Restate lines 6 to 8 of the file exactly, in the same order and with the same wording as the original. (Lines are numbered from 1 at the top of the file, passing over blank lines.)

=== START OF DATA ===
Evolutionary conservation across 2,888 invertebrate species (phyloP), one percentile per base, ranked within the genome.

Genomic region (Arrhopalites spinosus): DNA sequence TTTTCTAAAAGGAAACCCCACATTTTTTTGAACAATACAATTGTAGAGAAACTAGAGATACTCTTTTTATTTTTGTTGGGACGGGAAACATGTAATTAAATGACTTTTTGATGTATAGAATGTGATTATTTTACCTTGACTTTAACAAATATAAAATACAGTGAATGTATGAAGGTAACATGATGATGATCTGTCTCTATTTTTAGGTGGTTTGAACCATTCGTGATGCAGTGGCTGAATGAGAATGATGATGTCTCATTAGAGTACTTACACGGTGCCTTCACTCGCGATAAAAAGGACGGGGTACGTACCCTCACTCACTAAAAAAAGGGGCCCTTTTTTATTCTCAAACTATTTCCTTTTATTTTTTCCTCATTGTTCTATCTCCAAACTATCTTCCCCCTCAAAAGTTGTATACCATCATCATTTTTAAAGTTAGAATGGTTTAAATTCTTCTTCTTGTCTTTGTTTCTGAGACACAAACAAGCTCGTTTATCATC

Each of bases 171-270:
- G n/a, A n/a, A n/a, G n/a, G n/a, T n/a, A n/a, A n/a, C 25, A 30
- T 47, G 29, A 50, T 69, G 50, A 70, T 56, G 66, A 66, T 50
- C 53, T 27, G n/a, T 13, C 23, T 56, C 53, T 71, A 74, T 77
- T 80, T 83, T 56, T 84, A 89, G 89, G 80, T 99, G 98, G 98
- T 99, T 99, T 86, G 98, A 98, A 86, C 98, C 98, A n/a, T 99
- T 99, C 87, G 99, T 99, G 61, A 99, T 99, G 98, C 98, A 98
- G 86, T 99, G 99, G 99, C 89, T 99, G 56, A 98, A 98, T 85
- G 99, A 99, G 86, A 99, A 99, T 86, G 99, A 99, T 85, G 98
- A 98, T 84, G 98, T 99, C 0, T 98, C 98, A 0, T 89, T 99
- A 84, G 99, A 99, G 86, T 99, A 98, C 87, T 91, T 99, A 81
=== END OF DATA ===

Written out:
- C 53, T 27, G n/a, T 13, C 23, T 56, C 53, T 71, A 74, T 77
- T 80, T 83, T 56, T 84, A 89, G 89, G 80, T 99, G 98, G 98
- T 99, T 99, T 86, G 98, A 98, A 86, C 98, C 98, A n/a, T 99